Oct 23, 2012


1984 / Columbia Pictures / 105 minutes / PG

Bill Murray, Dan Aykroyd, Sigourney Weaver, Harold Ramis, Rick Moranis, Annie Potts, William Atherton, Ernie Hudson

Directed by: Ivan Reitman
Written by: Dan Aykroyd and Harold Ramis

The summer of 1984 was a big one at the box office and especially memorable for my young self.  INDIANA JONES returned in THE TEMPLE OF DOOM, Spock came back to life and the Enterprise blew up in STAR TREK III: THE SEARCH FOR SPOCK, THE KARATE KID washed on and washed off and there was GHOSTBUSTERS.

Instantly the poster art caught your attention with the symbol of a crossed-out ghost and then of course there was that song that got stuck in your head no matter what and had you asking WHO YA GONNA CALL?

Here were some of the biggest names in comedy – Bill Murray, Dan Aykroyd, Harold Ramis, Rick Moranis – teamed up with strait-laced Sigourney Weaver (post ALIEN but 2 years before her kick ass turn in ALIENS) in a fantasy comedy that just seemed to have the right combination of laughs with the fantastic. 

My introduction to this movie was in May of 1984 (I’m guessing given that the movie was released to theaters on June 8, 1984) when I was banished to the basement with my sister while my parents threw a dinner party with some family friends, and we watched TIME BANDITS on TV (I believe it was on CBS).  During the movie several ads ran for GHOSTBUSTERS, a new movie hitting theaters and I was amazed by the images of Slimer and The Stay Puft Marshmallow man, etc.  It seemed that ad was on during every single break and I wanted nothing more than to see that movie.  Too bad I was too young to go (according to my parents – and they were probably right) so I had to suffice with the novelization which I got from the library, and with any clips that happen to come across TV, listening to my friends talk about it and the picture storybook version of the movie which I somehow convinced my parents to purchase for me.  I couldn’t talk them into the soundtrack, so had to wait a few years for that – although granted my obsession with movie soundtracks had not yet begun and I was more or less listening to Disney albums at the time given my age.

Some years pass, and I am at a mall with my parents and I happen to come across an electronics store that had the latest Betamax machine off to the side hooked up to a 14” TV that was playing GHOSTBUSTERS.  I was so excited (and somehow had arrived right at the beginning of the film) that I squatted in the corner and watched the entire movie in the store.  It’s a wonder the clerks didn’t throw me out, but I guess I seemed harmless enough (and maybe they thought I would end up talking my parents into buying the VCR – I tried, but failed).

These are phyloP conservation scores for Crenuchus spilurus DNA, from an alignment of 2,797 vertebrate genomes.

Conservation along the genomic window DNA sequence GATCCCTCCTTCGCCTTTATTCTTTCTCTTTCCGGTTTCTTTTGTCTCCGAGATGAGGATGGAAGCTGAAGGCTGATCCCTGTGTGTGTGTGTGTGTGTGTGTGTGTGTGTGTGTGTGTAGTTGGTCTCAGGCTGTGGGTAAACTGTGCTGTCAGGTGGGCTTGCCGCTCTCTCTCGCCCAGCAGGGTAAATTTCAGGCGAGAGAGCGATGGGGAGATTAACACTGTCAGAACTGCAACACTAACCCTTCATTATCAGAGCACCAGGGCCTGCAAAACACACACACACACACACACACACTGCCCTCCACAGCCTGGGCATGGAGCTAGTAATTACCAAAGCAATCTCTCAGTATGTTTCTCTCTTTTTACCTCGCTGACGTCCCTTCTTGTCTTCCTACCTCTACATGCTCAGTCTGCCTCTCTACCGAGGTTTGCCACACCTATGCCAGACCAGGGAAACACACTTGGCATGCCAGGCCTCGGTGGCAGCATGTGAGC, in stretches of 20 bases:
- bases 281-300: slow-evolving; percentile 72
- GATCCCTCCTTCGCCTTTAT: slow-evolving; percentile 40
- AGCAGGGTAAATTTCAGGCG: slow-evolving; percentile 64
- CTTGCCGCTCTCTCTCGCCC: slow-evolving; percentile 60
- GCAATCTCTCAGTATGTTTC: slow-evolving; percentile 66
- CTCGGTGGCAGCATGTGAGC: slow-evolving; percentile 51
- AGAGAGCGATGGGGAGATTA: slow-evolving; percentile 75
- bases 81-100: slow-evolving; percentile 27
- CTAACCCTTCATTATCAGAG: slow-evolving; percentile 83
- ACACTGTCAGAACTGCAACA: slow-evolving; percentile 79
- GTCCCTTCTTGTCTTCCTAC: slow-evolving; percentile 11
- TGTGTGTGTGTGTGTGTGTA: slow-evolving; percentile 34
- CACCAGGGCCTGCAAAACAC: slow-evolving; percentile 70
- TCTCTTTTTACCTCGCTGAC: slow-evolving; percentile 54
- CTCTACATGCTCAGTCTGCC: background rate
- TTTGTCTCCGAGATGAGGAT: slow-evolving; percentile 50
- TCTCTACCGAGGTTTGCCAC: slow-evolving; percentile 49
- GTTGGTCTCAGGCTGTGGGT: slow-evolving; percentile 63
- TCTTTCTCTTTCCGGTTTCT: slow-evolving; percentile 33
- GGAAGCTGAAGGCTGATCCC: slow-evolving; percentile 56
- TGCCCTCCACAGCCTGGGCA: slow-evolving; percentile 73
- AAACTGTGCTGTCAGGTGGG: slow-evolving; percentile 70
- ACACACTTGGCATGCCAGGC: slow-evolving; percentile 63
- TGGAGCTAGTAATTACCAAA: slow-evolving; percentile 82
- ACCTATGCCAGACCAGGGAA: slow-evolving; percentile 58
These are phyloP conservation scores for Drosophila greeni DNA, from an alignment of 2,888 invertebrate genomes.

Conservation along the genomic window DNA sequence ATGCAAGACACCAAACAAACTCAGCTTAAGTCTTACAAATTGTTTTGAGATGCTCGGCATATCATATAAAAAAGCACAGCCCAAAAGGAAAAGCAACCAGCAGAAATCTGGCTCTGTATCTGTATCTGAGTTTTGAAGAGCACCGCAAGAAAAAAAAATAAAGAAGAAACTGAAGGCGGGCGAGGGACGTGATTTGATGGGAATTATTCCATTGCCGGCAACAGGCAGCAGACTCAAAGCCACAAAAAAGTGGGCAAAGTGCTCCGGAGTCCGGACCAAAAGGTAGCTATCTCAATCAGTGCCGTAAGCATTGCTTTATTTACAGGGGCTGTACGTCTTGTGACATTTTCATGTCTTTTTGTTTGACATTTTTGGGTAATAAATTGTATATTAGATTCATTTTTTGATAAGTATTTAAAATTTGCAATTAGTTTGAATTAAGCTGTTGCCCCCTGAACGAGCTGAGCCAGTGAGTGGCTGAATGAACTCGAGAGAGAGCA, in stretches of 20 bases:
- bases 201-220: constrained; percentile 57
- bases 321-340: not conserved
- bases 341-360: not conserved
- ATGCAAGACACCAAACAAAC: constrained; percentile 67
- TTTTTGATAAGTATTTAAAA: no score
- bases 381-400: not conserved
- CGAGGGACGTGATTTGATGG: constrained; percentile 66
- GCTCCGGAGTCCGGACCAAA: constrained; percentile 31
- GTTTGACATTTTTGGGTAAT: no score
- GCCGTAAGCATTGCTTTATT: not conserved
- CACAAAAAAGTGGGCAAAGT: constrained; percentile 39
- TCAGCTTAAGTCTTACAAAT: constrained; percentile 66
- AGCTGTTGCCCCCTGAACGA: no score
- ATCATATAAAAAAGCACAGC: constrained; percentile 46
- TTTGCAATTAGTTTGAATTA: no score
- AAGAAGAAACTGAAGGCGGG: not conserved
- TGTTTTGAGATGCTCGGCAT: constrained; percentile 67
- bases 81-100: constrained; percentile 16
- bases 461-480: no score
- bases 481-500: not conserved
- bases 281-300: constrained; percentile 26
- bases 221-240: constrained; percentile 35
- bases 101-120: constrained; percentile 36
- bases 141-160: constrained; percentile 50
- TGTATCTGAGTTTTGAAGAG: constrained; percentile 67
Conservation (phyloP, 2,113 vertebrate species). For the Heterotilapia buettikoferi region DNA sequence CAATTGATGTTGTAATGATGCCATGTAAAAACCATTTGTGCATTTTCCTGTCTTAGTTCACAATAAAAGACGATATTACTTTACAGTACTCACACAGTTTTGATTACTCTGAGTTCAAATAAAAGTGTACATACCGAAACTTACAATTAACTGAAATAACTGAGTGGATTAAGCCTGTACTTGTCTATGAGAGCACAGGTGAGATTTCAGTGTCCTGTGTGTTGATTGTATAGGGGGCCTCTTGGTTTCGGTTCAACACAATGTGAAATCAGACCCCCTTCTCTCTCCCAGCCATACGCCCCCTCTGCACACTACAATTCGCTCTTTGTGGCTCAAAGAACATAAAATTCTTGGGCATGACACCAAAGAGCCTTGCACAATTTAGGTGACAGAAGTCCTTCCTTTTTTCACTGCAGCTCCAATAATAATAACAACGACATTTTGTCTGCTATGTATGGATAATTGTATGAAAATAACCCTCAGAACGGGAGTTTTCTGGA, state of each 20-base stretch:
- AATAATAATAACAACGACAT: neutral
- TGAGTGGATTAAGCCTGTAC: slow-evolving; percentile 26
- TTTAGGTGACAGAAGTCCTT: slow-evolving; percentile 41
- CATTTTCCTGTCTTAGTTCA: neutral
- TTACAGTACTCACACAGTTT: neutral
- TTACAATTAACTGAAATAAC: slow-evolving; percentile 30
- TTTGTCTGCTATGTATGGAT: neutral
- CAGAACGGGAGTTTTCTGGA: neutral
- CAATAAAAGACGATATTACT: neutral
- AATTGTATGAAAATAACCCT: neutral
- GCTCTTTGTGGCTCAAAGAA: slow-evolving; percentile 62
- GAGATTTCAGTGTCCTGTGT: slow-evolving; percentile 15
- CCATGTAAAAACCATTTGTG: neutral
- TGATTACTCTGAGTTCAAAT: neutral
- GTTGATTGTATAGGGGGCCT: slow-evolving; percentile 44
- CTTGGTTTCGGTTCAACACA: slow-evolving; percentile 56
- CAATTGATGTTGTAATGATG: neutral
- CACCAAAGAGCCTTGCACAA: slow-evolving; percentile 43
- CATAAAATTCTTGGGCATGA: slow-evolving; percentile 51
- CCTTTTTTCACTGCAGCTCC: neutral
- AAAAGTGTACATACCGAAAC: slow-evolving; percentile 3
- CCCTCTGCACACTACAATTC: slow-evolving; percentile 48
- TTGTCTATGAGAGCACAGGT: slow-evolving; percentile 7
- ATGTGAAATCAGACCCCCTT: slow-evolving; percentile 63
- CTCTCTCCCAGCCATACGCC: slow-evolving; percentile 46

Somehow during those school years and from the TV commercials and that bizarre screening at an electronics store, I became very hooked on this movie – almost obsessed.  Even as a kid I was a HUGE movie fan (although didn’t realize how much of one until what I call my film awakening which came with INDIANA JONES AND THE TEMPLE OF DOOM) but had to settle for watching as much Television as possible with my favorite TV show being THE A-TEAM, then later I discovered STAR TREK.  I was so excited by GHOSTBUSTERS that I started the official GHOSTBUSTERS fan club in my school, and drafted the official GHOSTBUSTERS newsletter from articles that I copied information from in STARLOG magazine (I can just see this being sent to their lawyers now) of which I was the only member and the only one who ever read the newsletter (my fellow students thought I was….odd….which may be an understatement of the true facts). 

Of course once I got my hands on a VCR and a copy of the movie, I watched it over and over and over again to the point where I could quote it back and forth.  I can’t think of many movies that are as quotable as GHOSTBUSTERS.  For instance:

“What are you guys some sort of Cosmonauts or something?” “No we’re exterminators; someone saw a cockroach on 12.”  “That must be some cockroach.”  “Bite your head off man.”